56. We support the principle of Free Movement of Persons in the spirit of the Abuja Treaty, which encourages OAU Member States to adopt employment policies that allow the free movement of persons within the African Economic Community through the establishment and strengthening of labour exchanges that ensure optimal redistribution of skilled manpower.


57. We express our deep concern over the phenomenon of xenophobia. It is agreed that the African and the European states will further collaborate on the issue of the reciprocal integration of migrants as well as on migrants’ rights and xenophobia.

58. We recognise the need for measures to secure the respect, the dignity and protection of migrants’ rights, to which they are entitled under agreed international conventions.

Refugees and Internally Displaced Persons (IDP)

59. We note with concern the increasingly large numbers of refugees and IDPs in Africa and the problems that have been encountered by host countries, as a result of the influx of 6 million refugees and about 20 million internally displaced persons on the continent. We reaffirm our will to continue to provide substantial assistance to those refugees and internally displaced persons, and to support their repatriation and reintegration, in conformity with international humanitarian law and, more specifically, using relevant OAU Conventions as an important guide in addressing the specific aspects of refugee problems in Africa.

60. We emphasise the role of the UNHCR and human rights organisations, and the right of asylum seekers to protection.

61. We condemn the systematic tactic by parties to armed conflicts of displacing the civilian population. We affirm the principle that in order to enhance their own security as well as that of humanitarian personnel, efforts should be made to locate refugees at a reasonable distance from international borders in camps of limited size. We support all efforts by UNHCR and other relevant actors to safeguard the civilian and humanitarian character of such refugee camps.



62. We reaffirm our commitment to the principles contained in the Charter of the UN, Article 2, notably the principles of sovereign equality, territorial integrity, political independence and non-intervention in internal affairs. We acknowledge that the parties concerned bear the primary responsibility for preventing, managing and resolving internal armed conflicts. We also reaffirm that the UN Security Council has the primary responsibility for the maintenance of international peace and security.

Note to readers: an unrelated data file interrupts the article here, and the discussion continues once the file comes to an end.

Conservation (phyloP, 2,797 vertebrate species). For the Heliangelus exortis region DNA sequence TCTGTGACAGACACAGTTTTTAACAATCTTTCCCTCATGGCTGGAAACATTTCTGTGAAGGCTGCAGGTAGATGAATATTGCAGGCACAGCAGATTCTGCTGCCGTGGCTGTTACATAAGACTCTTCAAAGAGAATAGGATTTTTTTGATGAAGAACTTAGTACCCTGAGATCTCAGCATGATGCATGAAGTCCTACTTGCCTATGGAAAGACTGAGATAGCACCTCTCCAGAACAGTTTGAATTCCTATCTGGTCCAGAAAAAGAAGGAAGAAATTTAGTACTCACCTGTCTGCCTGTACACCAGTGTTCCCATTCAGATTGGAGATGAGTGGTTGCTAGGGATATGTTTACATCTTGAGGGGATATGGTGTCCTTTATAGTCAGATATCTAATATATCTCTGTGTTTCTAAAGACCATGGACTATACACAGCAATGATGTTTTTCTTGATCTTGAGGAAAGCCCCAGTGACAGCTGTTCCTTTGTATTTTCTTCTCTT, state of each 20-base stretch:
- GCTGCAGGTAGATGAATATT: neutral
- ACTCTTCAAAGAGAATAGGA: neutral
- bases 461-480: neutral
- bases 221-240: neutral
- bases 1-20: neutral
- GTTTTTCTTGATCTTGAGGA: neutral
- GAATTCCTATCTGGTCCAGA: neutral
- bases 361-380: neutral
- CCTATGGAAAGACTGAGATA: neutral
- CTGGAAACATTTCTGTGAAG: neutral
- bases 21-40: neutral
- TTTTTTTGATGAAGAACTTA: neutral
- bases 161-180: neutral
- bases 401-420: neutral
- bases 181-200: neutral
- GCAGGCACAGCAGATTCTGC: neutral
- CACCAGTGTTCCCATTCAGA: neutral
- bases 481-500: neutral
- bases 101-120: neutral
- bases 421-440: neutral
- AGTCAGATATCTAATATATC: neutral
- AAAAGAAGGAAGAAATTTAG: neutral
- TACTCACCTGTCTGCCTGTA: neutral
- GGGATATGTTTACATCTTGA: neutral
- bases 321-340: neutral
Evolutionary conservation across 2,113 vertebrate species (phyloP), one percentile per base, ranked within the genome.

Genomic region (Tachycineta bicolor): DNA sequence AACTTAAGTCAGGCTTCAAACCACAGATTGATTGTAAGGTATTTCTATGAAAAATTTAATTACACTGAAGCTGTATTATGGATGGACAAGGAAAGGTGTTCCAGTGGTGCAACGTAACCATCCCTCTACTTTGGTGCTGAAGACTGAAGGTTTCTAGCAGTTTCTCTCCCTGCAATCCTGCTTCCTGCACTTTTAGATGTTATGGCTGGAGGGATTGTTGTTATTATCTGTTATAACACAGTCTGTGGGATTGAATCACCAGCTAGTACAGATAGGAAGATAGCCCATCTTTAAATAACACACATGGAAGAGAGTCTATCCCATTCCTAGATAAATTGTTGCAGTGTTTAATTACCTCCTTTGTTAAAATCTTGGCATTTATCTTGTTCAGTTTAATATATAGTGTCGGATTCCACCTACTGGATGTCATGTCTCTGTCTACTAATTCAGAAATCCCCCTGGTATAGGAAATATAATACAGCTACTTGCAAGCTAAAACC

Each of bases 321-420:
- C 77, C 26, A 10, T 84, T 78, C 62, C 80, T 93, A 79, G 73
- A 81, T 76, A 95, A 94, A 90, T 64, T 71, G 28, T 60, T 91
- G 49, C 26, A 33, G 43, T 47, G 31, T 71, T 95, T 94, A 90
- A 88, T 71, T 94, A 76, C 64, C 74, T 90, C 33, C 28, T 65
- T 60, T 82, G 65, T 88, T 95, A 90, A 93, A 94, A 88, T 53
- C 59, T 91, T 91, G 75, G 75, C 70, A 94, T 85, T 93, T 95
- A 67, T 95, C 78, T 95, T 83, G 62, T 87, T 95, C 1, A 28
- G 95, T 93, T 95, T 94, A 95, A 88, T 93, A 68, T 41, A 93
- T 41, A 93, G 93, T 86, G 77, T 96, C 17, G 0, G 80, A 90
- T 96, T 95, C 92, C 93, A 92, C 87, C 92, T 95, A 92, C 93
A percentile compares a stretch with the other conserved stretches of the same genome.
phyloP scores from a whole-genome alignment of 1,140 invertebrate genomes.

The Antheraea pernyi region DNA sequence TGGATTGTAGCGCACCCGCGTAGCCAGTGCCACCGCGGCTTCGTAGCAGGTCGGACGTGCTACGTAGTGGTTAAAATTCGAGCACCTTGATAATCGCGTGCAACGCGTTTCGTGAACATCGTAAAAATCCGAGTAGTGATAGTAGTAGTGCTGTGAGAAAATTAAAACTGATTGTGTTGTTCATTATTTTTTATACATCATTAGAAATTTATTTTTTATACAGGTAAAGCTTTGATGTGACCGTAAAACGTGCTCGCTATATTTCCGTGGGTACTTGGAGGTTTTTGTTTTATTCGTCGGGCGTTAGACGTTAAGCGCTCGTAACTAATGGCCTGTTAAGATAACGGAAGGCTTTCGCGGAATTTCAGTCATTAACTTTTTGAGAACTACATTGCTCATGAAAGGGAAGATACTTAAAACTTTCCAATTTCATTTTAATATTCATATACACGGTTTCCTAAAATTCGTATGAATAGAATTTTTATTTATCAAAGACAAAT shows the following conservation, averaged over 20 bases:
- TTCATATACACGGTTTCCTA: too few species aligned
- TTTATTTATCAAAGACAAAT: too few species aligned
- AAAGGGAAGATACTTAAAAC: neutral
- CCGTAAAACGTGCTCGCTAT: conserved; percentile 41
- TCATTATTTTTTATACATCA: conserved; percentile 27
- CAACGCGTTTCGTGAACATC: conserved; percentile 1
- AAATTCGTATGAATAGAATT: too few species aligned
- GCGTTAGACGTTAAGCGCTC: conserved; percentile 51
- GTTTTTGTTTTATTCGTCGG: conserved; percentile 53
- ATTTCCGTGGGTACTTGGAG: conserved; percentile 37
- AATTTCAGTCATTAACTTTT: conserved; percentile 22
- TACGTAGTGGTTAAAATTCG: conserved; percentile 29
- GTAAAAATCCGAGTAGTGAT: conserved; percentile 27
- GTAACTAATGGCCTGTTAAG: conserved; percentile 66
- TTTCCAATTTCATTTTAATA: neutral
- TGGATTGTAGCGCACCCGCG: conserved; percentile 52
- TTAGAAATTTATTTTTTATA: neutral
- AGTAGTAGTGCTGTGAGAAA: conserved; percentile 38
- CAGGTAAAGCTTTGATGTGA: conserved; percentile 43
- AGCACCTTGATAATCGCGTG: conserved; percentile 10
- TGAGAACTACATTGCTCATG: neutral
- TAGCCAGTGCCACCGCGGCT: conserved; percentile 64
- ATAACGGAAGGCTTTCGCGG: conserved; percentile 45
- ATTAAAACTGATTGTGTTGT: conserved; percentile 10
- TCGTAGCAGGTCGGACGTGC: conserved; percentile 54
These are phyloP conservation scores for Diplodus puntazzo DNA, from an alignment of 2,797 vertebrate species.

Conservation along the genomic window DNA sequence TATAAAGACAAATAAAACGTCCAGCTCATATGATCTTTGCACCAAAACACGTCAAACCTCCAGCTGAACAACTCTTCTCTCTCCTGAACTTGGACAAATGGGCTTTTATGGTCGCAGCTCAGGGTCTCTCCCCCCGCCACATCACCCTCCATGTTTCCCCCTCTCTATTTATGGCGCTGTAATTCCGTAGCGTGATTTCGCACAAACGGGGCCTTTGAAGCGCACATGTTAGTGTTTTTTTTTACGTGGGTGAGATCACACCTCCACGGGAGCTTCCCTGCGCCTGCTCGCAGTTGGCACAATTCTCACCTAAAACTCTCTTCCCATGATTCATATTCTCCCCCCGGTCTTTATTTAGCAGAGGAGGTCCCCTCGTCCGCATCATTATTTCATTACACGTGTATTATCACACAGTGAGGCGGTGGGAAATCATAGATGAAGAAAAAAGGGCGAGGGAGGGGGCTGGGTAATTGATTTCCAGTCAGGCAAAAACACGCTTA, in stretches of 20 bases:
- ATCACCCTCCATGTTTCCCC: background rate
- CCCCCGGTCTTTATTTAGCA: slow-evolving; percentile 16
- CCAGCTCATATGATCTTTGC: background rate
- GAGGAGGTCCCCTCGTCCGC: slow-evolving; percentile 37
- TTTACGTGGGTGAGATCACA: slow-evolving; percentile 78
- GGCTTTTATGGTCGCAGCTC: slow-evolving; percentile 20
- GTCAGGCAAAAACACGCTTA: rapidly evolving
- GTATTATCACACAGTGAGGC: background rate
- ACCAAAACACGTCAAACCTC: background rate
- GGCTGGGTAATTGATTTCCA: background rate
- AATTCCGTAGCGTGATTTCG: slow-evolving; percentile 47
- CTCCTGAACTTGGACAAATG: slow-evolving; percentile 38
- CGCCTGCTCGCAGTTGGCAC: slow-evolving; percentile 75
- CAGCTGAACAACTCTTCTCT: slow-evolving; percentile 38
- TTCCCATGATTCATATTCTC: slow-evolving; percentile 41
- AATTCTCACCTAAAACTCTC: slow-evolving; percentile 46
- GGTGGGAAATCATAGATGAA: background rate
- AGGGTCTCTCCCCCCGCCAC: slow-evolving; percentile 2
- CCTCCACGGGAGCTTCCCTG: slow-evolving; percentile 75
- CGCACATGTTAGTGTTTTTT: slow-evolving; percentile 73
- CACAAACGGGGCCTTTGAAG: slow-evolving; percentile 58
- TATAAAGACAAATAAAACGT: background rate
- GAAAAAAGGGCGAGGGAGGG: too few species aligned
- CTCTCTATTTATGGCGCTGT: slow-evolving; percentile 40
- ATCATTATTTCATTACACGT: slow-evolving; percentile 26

63. We reaffirm our commitment to settle disputes by peaceful means, and to renounce recourse to the threat or use of force in any manner inconsistent with the UN Charter, or against the national territory of another State, including the acquisition of territory by force. We stress the importance of facilitating the return to non-violent, stable and self-sustaining situations. We believe that effective policies of peace-building and conflict prevention necessitate the establishment of an international culture of prevention.

64. We recognise that peace, security, stability and justice are essential prerequisites for socio-economic development. We commend and fully support the efforts being deployed by the OAU, including those aimed at strengthening its Mechanism for Conflict Prevention, Management and Resolution, to promote and sustain peace, security and stability in Africa.

65. We underline that further efforts are needed to prevent violent conflict at the earliest stages by addressing their root-causes in a targeted manner and with an adequate combination of all available instruments. We further recognise the need to strengthen the international capacity for early response and the ability of regional and international organisations to take immediate action to prevent further conflicts when noting signs of rising tensions.

66. We welcome the Algiers Summit Decision proclaiming the year 2000 as year of peace and security. We also welcome the Sirte Summit decision to convene an African Ministerial Conference on Security, Stability, Development and Co-operation on the Continent, to be held in Abuja, Nigeria, in May 2000.

67. We are committed to fully implementing international humanitarian law and call upon all parties to armed conflict to respect and ensure respect of international humanitarian law. This includes protection of civilian populations affected by armed conflicts, as enshrined in international agreements. We are also committed to ensuring the security of relief workers, to facilitate access to populations in need and to eliminate any hurdles for humanitarian agencies.